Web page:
More than 5,300 malicious websites popped up each week, the highest since the start of 2021, according to Check Point Research.
The 2021 holiday season is a busy time for people getting ready to shop, both in physical stores and online. But of course, it’s also a busy time for cybercriminals as they prepare to exploit the season to target consumers with scams.
SEE: Fighting Social Media Phishing Attacks: 10 Tips (Free PDF) (TechRepublic)
One tactic used by attackers is to create fake shopping sites to trick people into spending money on fake or non-existent products. A report released on Friday by cyber threat intelligence provider Check Point Research reveals a dramatic increase in these types of sites compared to early 2021.
Since the beginning of October, the number of malicious merchant sites has jumped to more than 5,300 every week, an increase of 178% compared to the average number of 2021. And since the beginning of November, the number of corporate networks impacted by these sites rose to 1 in 38 from 1 in 352 earlier this year.
A campaign seen by Check Point sent out phishing emails offering cheap Michael Kors handbags and other products with subject lines like “Fashion MK Handbags 85% off in store in online today “,” Up to 80% Off Michael Kors Handbags On Sale, High Fashion, Low Prices “and” Shop All Michael Kors Handbags, Handbags & Wallets Up at 70% “.
The links in the emails took people to websites with prices too good to be true, meaning any buyer would receive scam products or no product at all. The linked websites all had similar domain names with the same IP address range of 104.21.xxx.xxx. Although the sites are no longer available, some were active during the second half of October, while others were still active until the second week of November.
Another campaign spotted by Check Point impersonated legitimate shopping sites with the likely intention of stealing account credentials. An email written in Japanese claimed to be from “Amazon. Urgent Notice ”and contained a subject line translated into English that read:“ System Notification: Unfortunately we were unable to renew your Amazon account. The website linked in the post was masquerading as Amazon’s Japanese shopping site.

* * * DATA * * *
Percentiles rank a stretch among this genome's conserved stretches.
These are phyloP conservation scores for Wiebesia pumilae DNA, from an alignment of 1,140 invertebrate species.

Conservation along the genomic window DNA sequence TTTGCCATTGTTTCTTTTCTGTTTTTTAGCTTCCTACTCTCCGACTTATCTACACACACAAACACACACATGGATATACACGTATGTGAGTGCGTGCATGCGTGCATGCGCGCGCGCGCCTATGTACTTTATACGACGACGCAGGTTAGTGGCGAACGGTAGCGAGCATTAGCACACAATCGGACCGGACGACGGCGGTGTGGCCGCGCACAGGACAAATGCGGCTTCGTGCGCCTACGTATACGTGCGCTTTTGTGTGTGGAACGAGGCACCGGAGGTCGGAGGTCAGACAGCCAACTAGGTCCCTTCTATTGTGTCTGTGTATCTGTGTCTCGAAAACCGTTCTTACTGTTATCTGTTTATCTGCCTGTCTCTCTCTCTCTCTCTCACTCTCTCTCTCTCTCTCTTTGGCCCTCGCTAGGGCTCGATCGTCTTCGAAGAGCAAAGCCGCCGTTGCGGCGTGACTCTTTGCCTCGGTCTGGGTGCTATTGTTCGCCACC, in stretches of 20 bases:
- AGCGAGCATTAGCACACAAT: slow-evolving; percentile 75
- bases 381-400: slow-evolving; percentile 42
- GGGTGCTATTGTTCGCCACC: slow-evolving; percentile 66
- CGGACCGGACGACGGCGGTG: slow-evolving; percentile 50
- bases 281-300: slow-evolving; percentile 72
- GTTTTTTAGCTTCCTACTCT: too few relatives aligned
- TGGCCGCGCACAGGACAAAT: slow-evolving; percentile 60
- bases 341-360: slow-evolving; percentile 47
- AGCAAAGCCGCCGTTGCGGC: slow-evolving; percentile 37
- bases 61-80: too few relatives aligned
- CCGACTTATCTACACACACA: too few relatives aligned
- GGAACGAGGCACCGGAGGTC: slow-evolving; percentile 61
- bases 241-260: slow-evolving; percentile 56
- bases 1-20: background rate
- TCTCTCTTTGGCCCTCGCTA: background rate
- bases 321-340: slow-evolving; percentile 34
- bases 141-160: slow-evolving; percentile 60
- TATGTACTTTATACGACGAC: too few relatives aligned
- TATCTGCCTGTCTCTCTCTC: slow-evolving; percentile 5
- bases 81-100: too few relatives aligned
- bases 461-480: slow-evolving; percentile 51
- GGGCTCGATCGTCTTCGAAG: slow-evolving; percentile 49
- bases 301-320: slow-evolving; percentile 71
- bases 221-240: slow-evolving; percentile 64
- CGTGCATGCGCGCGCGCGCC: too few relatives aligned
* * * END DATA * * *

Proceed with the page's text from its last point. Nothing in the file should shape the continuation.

“Hackers are redoubling their efforts to lure consumers into fraud through ‘too good to be true’ offers, promising big discounts such as 80% or 85% off,” said Omer Dembinsky, manager. from the data group at Check Point Software. “Their strategy is to capitalize on a consumer’s enthusiasm after posting a staggering discount. I strongly urge consumers to beware of these “too good to be true” offers when shopping online on Black Friday and Cyber Monday. “
To protect you and your organization from malicious shopping sites and e-commerce scams during the holiday season, Check Point offers the following tips:
- Make sure you shop directly from a reliable site. Do not click on promotional links you receive by email or on social media. Search a shopping site before visiting to make sure you’re using the correct URL.
- Watch out for similar areas. Look for typos and other errors in emails and on websites, and beware of unknown email senders or unusual email addresses you see in promotions.
- Trust your instincts. A buyer’s promotion that looks too good to be true is probably a scam. This means that a new iPad won’t go on sale at 80% of the retail price.
- Look for the lock icon and the HTTPS “S” in your browser’s address bar. Any site that does not use Secure Sockets Layer (SSL) encryption at this point should be avoided. No lock icon and no S are both red flags.
- Beware of password reset emails, especially during the holiday season. If you receive such an email, always go directly to the website instead of clicking the link in the message. If you need or want to change your password, be sure to do so at the current site.